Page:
Day 3, July 10, of our institute included two keynote lectures and continued discussions about Douglass, literary studies, and historical studies.
First in the morning, Professor Barbara McCaskill discussed Douglass, slave narratives, graphic novels, and approaches to teaching. She wowed us with her fantastic energy and vibrant delivery style. She also had us taking notes, based on her extensive knowledge.
McCaskill merged multiple ideas throughout her presentation, as she discussed Douglass in relation to other authors of slave narratives and also drew connections to a contemporary graphic novel trilogy, March focusing on the autobiographical experiences of John Lewis during the Civil Rights Era.
|Elizabeth Cali and Tisha Brooks|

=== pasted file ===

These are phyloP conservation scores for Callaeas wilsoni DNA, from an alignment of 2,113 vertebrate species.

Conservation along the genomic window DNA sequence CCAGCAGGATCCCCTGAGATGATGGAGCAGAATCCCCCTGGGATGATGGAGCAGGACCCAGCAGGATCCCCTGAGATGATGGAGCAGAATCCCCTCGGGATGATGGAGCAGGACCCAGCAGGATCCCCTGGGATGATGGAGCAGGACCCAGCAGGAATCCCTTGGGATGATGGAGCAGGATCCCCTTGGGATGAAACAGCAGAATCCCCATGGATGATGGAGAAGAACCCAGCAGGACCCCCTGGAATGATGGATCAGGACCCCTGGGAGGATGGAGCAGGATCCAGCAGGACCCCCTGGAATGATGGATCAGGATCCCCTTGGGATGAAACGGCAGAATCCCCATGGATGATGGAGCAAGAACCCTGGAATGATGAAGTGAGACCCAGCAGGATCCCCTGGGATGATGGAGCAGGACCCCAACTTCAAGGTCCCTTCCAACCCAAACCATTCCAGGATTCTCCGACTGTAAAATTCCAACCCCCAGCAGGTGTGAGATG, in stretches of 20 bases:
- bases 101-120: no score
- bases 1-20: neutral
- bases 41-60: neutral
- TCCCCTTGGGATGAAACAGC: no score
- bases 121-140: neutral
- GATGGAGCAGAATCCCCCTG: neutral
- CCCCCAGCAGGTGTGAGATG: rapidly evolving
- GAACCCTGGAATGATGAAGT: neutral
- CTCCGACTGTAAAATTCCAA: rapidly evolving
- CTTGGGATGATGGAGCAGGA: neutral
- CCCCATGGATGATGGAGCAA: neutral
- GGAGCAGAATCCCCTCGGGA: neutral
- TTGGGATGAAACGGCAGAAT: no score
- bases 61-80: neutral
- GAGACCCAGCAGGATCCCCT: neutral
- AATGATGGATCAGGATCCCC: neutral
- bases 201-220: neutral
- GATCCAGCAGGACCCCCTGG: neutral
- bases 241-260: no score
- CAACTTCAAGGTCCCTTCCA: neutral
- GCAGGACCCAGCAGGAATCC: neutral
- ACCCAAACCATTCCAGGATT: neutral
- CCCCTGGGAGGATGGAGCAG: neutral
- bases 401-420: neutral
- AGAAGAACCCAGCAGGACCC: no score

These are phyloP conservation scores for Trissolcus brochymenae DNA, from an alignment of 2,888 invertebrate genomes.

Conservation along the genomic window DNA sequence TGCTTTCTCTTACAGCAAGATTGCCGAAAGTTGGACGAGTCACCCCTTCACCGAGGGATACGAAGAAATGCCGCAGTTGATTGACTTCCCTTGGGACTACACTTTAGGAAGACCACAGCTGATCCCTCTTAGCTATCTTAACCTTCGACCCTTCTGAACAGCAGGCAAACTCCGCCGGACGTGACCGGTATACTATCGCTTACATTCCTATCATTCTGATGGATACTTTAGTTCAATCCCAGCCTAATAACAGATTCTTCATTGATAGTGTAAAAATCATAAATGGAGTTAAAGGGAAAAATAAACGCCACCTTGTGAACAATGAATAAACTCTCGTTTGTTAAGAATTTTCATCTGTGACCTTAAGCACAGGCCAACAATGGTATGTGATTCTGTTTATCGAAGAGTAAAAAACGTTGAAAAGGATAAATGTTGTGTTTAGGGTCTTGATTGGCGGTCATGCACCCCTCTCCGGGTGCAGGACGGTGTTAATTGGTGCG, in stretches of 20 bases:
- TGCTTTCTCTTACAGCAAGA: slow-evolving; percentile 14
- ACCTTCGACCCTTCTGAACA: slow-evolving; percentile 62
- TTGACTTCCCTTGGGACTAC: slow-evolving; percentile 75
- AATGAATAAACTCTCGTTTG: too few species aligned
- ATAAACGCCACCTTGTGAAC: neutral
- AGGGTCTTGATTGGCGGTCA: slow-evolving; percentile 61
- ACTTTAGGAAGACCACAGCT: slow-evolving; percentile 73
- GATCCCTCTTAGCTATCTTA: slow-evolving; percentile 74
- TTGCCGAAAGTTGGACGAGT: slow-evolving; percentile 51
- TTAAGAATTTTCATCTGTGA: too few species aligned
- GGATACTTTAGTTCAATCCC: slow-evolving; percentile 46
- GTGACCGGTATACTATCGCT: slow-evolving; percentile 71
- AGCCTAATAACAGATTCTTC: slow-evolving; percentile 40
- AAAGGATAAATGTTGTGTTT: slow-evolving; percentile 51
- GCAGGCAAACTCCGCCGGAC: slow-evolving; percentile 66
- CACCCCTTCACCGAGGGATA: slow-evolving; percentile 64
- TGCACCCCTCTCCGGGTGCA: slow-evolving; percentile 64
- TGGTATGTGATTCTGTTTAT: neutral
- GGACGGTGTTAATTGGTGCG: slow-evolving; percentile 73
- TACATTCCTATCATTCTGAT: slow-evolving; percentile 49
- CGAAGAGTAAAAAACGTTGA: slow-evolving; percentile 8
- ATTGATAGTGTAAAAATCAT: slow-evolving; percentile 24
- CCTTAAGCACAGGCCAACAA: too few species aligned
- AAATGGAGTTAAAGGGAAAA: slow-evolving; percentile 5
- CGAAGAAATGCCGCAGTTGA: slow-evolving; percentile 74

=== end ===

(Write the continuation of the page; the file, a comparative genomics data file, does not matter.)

Later in the day, Tisha Brooks and Liz Cali, our resident faculty members, gave another lecture, this one on Frederick Douglass and photography. They focused on the shifting self-presentation of Douglass in portraits. They based their discussion on Picturing Frederick Douglass: An Illustrated Biography of the Nineteenth Century’s Most Photographed American and Pictures and Progress: Early Photography and the Making of African American Identity.
Brooks and Cali also discussed different ways that they incorporate ideas about Douglass's images into their classrooms. Their presentation was really useful for moving beyond Douglass the author and thinking about him as a photograph subject and kind of curator of his public image.
• A notebook on Frederick Douglass and Literary Crossroads NEH Institute